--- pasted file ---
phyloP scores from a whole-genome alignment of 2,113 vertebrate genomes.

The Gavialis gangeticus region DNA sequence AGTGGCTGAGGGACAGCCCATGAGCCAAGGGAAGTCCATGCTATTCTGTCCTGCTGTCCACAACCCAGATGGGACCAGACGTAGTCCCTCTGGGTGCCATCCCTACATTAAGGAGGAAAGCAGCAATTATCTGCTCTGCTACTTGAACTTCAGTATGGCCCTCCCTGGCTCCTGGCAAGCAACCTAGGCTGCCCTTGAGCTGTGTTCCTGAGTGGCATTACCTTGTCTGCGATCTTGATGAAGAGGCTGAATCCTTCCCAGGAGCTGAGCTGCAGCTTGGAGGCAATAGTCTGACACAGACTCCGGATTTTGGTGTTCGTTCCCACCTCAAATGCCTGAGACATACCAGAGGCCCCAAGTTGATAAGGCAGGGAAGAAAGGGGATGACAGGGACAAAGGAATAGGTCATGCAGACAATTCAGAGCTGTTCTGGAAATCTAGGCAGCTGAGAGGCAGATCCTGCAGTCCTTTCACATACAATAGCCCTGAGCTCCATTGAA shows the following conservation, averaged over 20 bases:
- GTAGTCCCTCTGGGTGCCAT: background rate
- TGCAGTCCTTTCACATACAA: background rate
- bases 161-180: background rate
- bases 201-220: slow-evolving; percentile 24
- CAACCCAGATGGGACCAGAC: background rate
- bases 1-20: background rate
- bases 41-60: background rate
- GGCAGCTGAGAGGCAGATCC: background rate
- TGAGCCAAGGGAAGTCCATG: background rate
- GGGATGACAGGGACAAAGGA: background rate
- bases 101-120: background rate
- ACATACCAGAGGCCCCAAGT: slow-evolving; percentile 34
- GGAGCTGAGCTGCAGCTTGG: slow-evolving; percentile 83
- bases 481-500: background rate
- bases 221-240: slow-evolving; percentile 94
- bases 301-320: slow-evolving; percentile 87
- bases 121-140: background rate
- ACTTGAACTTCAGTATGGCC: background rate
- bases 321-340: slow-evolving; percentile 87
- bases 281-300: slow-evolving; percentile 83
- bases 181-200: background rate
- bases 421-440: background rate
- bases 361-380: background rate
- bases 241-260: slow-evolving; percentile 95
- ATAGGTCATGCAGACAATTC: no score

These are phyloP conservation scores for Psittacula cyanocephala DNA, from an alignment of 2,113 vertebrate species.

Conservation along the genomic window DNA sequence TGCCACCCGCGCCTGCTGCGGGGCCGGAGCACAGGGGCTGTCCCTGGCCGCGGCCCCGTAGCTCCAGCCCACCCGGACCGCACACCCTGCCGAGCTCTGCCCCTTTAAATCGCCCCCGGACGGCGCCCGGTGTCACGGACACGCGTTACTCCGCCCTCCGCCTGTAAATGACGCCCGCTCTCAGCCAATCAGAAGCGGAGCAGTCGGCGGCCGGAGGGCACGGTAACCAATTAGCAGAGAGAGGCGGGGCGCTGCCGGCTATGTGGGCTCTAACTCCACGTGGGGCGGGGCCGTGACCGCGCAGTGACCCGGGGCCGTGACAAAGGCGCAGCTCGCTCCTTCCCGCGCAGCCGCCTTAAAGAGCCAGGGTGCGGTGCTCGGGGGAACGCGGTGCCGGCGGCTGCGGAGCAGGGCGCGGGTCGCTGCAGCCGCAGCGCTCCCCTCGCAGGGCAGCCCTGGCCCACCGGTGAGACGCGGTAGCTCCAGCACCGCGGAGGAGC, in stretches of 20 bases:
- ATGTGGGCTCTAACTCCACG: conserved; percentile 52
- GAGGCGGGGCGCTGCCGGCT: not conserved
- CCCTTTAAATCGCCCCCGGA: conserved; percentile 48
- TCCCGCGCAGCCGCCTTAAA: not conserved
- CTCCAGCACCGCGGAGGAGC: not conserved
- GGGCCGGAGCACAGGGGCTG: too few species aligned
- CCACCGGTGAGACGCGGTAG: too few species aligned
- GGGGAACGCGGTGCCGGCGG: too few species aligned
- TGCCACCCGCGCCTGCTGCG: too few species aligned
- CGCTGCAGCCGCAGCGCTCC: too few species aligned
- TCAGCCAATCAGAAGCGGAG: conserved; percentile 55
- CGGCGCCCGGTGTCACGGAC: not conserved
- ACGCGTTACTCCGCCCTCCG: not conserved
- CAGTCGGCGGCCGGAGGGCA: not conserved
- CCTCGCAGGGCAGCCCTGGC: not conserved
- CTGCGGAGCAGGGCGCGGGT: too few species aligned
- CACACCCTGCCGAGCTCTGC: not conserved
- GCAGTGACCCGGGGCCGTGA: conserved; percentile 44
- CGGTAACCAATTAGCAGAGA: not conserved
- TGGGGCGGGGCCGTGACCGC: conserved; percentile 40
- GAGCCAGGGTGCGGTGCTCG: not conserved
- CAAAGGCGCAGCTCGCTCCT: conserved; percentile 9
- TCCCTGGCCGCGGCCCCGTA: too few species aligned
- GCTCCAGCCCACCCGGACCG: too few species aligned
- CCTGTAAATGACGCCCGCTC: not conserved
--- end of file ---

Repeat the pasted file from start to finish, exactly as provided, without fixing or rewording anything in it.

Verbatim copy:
phyloP scores from a whole-genome alignment of 2,113 vertebrate genomes.

The Gavialis gangeticus region DNA sequence AGTGGCTGAGGGACAGCCCATGAGCCAAGGGAAGTCCATGCTATTCTGTCCTGCTGTCCACAACCCAGATGGGACCAGACGTAGTCCCTCTGGGTGCCATCCCTACATTAAGGAGGAAAGCAGCAATTATCTGCTCTGCTACTTGAACTTCAGTATGGCCCTCCCTGGCTCCTGGCAAGCAACCTAGGCTGCCCTTGAGCTGTGTTCCTGAGTGGCATTACCTTGTCTGCGATCTTGATGAAGAGGCTGAATCCTTCCCAGGAGCTGAGCTGCAGCTTGGAGGCAATAGTCTGACACAGACTCCGGATTTTGGTGTTCGTTCCCACCTCAAATGCCTGAGACATACCAGAGGCCCCAAGTTGATAAGGCAGGGAAGAAAGGGGATGACAGGGACAAAGGAATAGGTCATGCAGACAATTCAGAGCTGTTCTGGAAATCTAGGCAGCTGAGAGGCAGATCCTGCAGTCCTTTCACATACAATAGCCCTGAGCTCCATTGAA shows the following conservation, averaged over 20 bases:
- GTAGTCCCTCTGGGTGCCAT: background rate
- TGCAGTCCTTTCACATACAA: background rate
- bases 161-180: background rate
- bases 201-220: slow-evolving; percentile 24
- CAACCCAGATGGGACCAGAC: background rate
- bases 1-20: background rate
- bases 41-60: background rate
- GGCAGCTGAGAGGCAGATCC: background rate
- TGAGCCAAGGGAAGTCCATG: background rate
- GGGATGACAGGGACAAAGGA: background rate
- bases 101-120: background rate
- ACATACCAGAGGCCCCAAGT: slow-evolving; percentile 34
- GGAGCTGAGCTGCAGCTTGG: slow-evolving; percentile 83
- bases 481-500: background rate
- bases 221-240: slow-evolving; percentile 94
- bases 301-320: slow-evolving; percentile 87
- bases 121-140: background rate
- ACTTGAACTTCAGTATGGCC: background rate
- bases 321-340: slow-evolving; percentile 87
- bases 281-300: slow-evolving; percentile 83
- bases 181-200: background rate
- bases 421-440: background rate
- bases 361-380: background rate
- bases 241-260: slow-evolving; percentile 95
- ATAGGTCATGCAGACAATTC: no score

These are phyloP conservation scores for Psittacula cyanocephala DNA, from an alignment of 2,113 vertebrate species.

Conservation along the genomic window DNA sequence TGCCACCCGCGCCTGCTGCGGGGCCGGAGCACAGGGGCTGTCCCTGGCCGCGGCCCCGTAGCTCCAGCCCACCCGGACCGCACACCCTGCCGAGCTCTGCCCCTTTAAATCGCCCCCGGACGGCGCCCGGTGTCACGGACACGCGTTACTCCGCCCTCCGCCTGTAAATGACGCCCGCTCTCAGCCAATCAGAAGCGGAGCAGTCGGCGGCCGGAGGGCACGGTAACCAATTAGCAGAGAGAGGCGGGGCGCTGCCGGCTATGTGGGCTCTAACTCCACGTGGGGCGGGGCCGTGACCGCGCAGTGACCCGGGGCCGTGACAAAGGCGCAGCTCGCTCCTTCCCGCGCAGCCGCCTTAAAGAGCCAGGGTGCGGTGCTCGGGGGAACGCGGTGCCGGCGGCTGCGGAGCAGGGCGCGGGTCGCTGCAGCCGCAGCGCTCCCCTCGCAGGGCAGCCCTGGCCCACCGGTGAGACGCGGTAGCTCCAGCACCGCGGAGGAGC, in stretches of 20 bases:
- ATGTGGGCTCTAACTCCACG: conserved; percentile 52
- GAGGCGGGGCGCTGCCGGCT: not conserved
- CCCTTTAAATCGCCCCCGGA: conserved; percentile 48
- TCCCGCGCAGCCGCCTTAAA: not conserved
- CTCCAGCACCGCGGAGGAGC: not conserved
- GGGCCGGAGCACAGGGGCTG: too few species aligned
- CCACCGGTGAGACGCGGTAG: too few species aligned
- GGGGAACGCGGTGCCGGCGG: too few species aligned
- TGCCACCCGCGCCTGCTGCG: too few species aligned
- CGCTGCAGCCGCAGCGCTCC: too few species aligned
- TCAGCCAATCAGAAGCGGAG: conserved; percentile 55
- CGGCGCCCGGTGTCACGGAC: not conserved
- ACGCGTTACTCCGCCCTCCG: not conserved
- CAGTCGGCGGCCGGAGGGCA: not conserved
- CCTCGCAGGGCAGCCCTGGC: not conserved
- CTGCGGAGCAGGGCGCGGGT: too few species aligned
- CACACCCTGCCGAGCTCTGC: not conserved
- GCAGTGACCCGGGGCCGTGA: conserved; percentile 44
- CGGTAACCAATTAGCAGAGA: not conserved
- TGGGGCGGGGCCGTGACCGC: conserved; percentile 40
- GAGCCAGGGTGCGGTGCTCG: not conserved
- CAAAGGCGCAGCTCGCTCCT: conserved; percentile 9
- TCCCTGGCCGCGGCCCCGTA: too few species aligned
- GCTCCAGCCCACCCGGACCG: too few species aligned
- CCTGTAAATGACGCCCGCTC: not conserved